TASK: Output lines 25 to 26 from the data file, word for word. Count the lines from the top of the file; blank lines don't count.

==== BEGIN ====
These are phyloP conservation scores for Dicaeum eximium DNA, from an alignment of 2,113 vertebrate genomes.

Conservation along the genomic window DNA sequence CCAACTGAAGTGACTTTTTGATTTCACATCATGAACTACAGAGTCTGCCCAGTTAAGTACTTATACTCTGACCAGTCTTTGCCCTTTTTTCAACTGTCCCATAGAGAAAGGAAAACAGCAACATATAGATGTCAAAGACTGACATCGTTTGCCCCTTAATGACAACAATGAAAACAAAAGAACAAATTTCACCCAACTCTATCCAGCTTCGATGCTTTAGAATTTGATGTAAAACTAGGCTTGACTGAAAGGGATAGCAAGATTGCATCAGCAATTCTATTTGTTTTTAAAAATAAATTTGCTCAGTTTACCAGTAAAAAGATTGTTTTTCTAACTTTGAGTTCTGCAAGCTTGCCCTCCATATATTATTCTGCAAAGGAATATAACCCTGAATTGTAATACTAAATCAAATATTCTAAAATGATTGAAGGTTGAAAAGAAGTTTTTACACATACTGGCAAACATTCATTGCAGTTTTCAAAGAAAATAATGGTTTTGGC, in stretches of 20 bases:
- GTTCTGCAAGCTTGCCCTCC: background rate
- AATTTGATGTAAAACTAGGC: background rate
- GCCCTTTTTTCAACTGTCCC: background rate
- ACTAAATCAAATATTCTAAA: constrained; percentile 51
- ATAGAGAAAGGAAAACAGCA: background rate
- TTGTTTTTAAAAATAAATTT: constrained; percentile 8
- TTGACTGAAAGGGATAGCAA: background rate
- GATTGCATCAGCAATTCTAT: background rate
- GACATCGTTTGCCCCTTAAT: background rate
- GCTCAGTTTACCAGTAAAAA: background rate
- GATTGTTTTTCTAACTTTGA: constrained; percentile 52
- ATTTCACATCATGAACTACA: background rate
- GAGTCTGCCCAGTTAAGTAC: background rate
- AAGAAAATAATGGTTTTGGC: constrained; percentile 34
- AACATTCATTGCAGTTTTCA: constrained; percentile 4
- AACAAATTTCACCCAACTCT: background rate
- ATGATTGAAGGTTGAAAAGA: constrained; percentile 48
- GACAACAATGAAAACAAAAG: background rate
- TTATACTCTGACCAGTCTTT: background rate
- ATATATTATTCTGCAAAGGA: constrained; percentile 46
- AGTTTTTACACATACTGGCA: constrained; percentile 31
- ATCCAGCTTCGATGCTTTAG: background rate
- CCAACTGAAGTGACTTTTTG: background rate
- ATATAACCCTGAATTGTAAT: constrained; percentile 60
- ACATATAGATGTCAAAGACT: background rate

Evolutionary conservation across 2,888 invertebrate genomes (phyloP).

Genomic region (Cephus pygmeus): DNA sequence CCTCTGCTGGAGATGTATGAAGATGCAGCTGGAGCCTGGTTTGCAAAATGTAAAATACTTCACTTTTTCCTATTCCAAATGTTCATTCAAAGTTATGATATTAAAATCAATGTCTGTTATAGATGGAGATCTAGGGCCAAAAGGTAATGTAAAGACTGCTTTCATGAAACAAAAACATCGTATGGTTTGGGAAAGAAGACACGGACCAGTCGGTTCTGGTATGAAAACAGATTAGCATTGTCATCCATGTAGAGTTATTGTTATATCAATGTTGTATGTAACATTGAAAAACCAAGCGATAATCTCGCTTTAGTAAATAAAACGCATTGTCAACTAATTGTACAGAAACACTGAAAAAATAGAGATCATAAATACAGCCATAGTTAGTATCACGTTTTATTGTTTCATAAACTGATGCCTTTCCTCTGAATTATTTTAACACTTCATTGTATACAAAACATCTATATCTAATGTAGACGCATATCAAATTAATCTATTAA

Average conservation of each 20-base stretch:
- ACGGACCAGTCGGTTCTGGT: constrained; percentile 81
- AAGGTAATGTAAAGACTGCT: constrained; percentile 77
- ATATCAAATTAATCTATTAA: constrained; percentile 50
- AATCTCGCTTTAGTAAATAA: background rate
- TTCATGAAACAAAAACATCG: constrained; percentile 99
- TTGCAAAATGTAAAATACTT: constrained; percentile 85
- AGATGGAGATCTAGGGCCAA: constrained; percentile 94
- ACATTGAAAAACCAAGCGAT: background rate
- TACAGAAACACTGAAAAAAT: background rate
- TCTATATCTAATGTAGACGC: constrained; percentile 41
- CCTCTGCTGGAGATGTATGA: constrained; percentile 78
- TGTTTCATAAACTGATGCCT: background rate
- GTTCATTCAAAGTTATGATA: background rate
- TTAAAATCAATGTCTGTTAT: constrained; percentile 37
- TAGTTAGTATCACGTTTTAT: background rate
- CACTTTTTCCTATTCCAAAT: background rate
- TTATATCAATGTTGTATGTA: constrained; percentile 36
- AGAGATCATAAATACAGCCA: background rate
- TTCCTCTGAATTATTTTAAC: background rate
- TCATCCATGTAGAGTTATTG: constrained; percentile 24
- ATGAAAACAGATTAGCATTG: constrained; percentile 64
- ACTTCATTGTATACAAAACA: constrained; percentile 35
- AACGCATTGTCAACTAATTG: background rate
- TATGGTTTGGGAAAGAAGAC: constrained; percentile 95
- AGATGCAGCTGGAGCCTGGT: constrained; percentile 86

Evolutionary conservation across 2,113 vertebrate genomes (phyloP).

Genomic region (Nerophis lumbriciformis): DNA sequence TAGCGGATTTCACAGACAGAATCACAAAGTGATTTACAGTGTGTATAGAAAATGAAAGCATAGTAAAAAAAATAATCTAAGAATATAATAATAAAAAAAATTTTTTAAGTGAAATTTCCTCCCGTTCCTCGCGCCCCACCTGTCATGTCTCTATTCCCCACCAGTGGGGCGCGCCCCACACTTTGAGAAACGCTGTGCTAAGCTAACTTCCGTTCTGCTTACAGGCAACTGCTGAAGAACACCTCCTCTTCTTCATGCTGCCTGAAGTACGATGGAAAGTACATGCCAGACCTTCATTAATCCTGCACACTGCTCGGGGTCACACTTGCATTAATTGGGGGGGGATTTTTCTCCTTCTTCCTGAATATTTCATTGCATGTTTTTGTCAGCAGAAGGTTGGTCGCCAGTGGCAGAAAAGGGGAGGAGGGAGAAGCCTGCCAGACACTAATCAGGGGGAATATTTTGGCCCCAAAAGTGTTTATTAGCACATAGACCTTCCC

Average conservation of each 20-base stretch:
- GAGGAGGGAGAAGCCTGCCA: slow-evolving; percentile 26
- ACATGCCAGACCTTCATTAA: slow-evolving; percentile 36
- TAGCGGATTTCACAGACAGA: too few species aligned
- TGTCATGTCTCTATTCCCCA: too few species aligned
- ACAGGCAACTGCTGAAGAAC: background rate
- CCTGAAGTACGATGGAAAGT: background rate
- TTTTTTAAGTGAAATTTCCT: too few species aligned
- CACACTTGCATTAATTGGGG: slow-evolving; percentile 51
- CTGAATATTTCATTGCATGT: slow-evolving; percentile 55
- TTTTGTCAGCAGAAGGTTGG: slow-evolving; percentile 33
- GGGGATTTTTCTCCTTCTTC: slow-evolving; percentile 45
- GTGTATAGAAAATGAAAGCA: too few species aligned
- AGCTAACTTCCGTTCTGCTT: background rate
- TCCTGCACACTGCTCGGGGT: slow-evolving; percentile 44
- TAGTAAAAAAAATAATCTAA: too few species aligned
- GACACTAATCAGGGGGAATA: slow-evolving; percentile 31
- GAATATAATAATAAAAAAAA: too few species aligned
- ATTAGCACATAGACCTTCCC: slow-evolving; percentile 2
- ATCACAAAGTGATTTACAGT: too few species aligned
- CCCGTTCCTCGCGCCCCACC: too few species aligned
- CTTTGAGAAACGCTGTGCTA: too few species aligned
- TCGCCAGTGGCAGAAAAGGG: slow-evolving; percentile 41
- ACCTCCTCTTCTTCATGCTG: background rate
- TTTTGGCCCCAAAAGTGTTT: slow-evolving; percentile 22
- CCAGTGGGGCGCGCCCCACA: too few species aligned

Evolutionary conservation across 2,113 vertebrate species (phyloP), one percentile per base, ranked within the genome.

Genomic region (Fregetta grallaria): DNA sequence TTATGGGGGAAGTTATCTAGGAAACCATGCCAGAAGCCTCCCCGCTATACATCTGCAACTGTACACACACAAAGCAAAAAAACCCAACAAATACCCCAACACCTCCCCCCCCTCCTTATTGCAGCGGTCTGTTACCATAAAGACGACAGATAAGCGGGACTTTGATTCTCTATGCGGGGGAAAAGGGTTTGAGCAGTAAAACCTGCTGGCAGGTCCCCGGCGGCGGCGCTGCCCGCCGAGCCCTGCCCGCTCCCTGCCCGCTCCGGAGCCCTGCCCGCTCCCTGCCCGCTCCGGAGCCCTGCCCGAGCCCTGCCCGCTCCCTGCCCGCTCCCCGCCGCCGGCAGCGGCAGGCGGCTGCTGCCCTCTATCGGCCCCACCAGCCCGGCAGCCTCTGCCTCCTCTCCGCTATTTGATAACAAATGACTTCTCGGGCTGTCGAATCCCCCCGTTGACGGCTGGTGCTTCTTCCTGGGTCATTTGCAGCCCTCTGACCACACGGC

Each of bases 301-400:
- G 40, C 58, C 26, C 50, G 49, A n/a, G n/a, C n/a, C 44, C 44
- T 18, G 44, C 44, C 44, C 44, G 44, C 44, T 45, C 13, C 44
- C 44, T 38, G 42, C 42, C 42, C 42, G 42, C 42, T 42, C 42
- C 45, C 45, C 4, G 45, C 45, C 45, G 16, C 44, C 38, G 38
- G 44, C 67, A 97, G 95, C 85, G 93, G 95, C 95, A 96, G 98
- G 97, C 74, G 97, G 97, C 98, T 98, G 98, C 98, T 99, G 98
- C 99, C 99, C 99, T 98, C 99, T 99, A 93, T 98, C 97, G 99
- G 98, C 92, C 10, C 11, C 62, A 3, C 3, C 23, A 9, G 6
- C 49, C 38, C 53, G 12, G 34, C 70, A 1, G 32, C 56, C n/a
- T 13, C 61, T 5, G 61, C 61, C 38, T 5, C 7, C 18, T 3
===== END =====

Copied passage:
- CCAACTGAAGTGACTTTTTG: background rate
- ATATAACCCTGAATTGTAAT: constrained; percentile 60